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Acupuncture Today
August, 2008, Vol. 09, Issue 08
 
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A Brief Biography of Hua Tuo

By John Chen, PhD, PharmD, OMD, LAc

Hua Tuo was born into a poor family. When he was seven years old, his father passed away, taking with him the only source of family income. Faced with financial hardship and poverty, Hua Tuo began to work in a local herbal pharmacy.

While working there, he carefully observed the practice of medicine and pharmacy. Thus began his career of one of the best physicians in our profession.

Hua Tuo practiced medicine during the end of the Eastern Han and beginning of the Three Kingdoms, a period of time characterized by political instability with constant battles and turmoil. He sympathized with the common people whose lives were suppressed by the government and dedicated his entire life to helping them. Therefore, he was also known as "the physician of the people." He preferred to treat the common folks of the world and repeatedly refused to accept offers of the position as the Supreme Physician in the Imperial Palace.

Hua Tuo - Copyright – Stock Photo / Register Mark Hua Tuo is respected for being the first surgeon and inventor of anesthesia in traditional Chinese medicine. He believed that for diseases that could not be treated with acupuncture and herbs, the only solution was surgery to remove the cause. It is well-documented that Hua Tuo frequently performed surgery on various parts of the body by using an herbal formula called Ma Fei San (Numbing and Boiling Powder) for systemic anesthesia.1

Despite his outstanding achievements, there were always more patients than Hua Tuo could possibly care for in his practice. Thus, he began to wonder why people were always sick and what would make them healthier. He concluded that chronic illnesses were due, in part, to a lack of physical activity and proposed regular exercise as a remedy. As part of Hua Tuo's strong emphasis on the importance of physical activity, he developed Wu Qin Xi (Five Animal Frolics), an exercise that imitates the physical movement of tigers, deer, monkeys, bears and birds.

Hua Tuo performing arm surgery. - Copyright – Stock Photo / Register Mark

In his later years, Hua Tuo was called by the emperor of the Wei Kingdom, CÄo Cao,2 to treat his "head wind" (presumably migraine headache) that had not responded to any of the treatments by many other physicians. By the insertion of just one needle, the chronic headache was alleviated. Cao was so impressed he insisted on having Hua Tuo as his personal physician. However, Hua Tuo tactfully refused, claiming he needed to return home to attend to his sick wife.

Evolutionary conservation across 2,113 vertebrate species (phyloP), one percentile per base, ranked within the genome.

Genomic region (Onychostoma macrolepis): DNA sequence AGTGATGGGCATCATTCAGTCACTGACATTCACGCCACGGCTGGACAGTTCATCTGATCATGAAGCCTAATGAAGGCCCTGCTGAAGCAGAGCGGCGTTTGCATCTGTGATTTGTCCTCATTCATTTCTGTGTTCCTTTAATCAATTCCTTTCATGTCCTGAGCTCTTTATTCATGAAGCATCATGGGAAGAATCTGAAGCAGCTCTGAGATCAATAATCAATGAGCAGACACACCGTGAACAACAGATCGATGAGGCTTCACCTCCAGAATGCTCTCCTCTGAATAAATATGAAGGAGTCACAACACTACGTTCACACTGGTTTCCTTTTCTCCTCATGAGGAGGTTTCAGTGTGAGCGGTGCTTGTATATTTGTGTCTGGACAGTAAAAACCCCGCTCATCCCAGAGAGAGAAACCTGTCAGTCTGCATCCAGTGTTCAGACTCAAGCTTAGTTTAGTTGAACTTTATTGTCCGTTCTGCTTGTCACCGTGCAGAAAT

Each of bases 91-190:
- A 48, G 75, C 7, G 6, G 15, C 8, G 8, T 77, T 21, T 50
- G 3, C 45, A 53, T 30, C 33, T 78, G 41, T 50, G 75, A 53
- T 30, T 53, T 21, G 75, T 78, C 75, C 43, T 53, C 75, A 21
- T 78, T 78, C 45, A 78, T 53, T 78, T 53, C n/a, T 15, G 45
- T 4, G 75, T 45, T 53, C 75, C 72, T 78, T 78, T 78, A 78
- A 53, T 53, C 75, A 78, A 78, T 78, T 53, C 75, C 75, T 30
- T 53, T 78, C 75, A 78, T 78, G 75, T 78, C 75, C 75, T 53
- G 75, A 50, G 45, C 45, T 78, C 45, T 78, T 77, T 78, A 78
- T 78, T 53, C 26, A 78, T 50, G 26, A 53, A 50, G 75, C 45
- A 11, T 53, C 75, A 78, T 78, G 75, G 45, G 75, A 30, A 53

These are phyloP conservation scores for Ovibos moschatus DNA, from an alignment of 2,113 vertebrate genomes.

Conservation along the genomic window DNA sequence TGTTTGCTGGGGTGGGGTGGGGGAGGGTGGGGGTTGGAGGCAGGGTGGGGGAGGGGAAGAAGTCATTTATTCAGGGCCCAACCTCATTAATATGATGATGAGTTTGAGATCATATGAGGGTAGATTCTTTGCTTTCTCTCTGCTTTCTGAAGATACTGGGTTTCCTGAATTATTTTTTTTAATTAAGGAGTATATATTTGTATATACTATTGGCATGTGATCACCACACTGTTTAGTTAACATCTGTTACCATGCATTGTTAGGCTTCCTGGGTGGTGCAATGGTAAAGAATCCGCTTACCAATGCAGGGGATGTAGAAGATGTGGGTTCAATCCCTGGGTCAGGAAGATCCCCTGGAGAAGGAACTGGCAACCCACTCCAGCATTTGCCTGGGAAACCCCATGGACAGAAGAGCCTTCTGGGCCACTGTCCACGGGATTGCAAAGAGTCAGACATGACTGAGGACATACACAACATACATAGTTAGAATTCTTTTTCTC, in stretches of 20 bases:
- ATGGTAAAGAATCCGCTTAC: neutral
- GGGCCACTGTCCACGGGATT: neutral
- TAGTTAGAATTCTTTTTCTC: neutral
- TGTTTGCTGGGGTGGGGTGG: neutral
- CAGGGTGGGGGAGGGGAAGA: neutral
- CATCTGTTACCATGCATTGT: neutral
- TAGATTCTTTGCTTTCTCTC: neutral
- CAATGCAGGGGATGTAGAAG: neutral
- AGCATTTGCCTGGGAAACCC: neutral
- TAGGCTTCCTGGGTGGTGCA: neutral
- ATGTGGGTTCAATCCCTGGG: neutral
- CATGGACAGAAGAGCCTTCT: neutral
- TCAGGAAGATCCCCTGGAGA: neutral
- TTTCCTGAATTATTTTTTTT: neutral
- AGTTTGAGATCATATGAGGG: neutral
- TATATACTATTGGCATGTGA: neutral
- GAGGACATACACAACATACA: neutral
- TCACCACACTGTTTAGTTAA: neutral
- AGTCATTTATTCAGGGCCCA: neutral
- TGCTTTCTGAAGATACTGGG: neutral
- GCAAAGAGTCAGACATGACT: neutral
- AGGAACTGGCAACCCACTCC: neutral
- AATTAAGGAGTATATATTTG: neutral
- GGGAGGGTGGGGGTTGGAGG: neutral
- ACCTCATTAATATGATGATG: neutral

Shortly after returning home, he was called again and subsequently forced by Cao to return to the Imperial Palace. Cao had another severe headache and wanted Hua Tuo to cure him and would not let him leave the Imperial Palace. Hua Tuo stated the headache was so severe it could not be treated simply with herbs or acupuncture. The only cure would be to induce anesthesia and surgically open the head to remove the cause of the headache. Cao thought Hua Tuo was making an attempt to assassinate him and sentenced Hua Tuo to death

Hua Tuo performing surgery. - Copyright – Stock Photo / Register Mark

While in prison, Hua Tuo compiled all of his clinical experience in writing and tried to give it to a prison guard for safe keeping. However, out of fear of Cao, the guard refused to do any favors or accept anything from Hua Tuo. In extreme anger and frustration, Hua Tuo burned his manuscripts, turning all his clinical knowledge to ashes. After Hua Tuo died, he was buried next to a flowing river of clear water - symbolizing he was cleared from all wrong-doing.

This brief biography of Hua Tuo is an excerpt from Chinese Herbal Formulas and Applications, written by myself and Tina Chen, published by Art of Medicine Press. This book will be available this fall.

References

  1. The exact composition of Ma Fei San (Numbing and Boiling Powder), similar to all of Hua Tuo's clinical knowledge, was lost when his manuscripts were burned. Many physicians have attempted to re-create the same formulation based on historical records but none have achieved the same clinical efficacy as Hua Tuo's. This formula is believed to have contained yang jin hua (Flos daturae), cao wu (Radix aconiti kusnezoffii), bai zhi (Radix angelicae dahuricae), dang gui (Radix angelicae sinensis) and chuan xiong (Rhizoma chuanxiong), among others.
  2. Cao Cao was the emperor of the Wei Kingdom during the period of the Three Kingdoms. Because these three kingdoms were at war constantly for approximately 60 years, Cao had many enemies and was always facing the threat of assassination. So when Hua Tuo offered to cure Cao's headache by "cutting his head open" to perform brain surgery, Cao naturally assumed he was using medicine as an excuse to kill him, and subsequently sentenced Huo Tuo to death. This story, however, is considered to be folklore, as there is no confirmed historical record of exact motive and circumstances associated with Hua Tuo's death.

Click here for more information about John Chen, PhD, PharmD, OMD, LAc.

 

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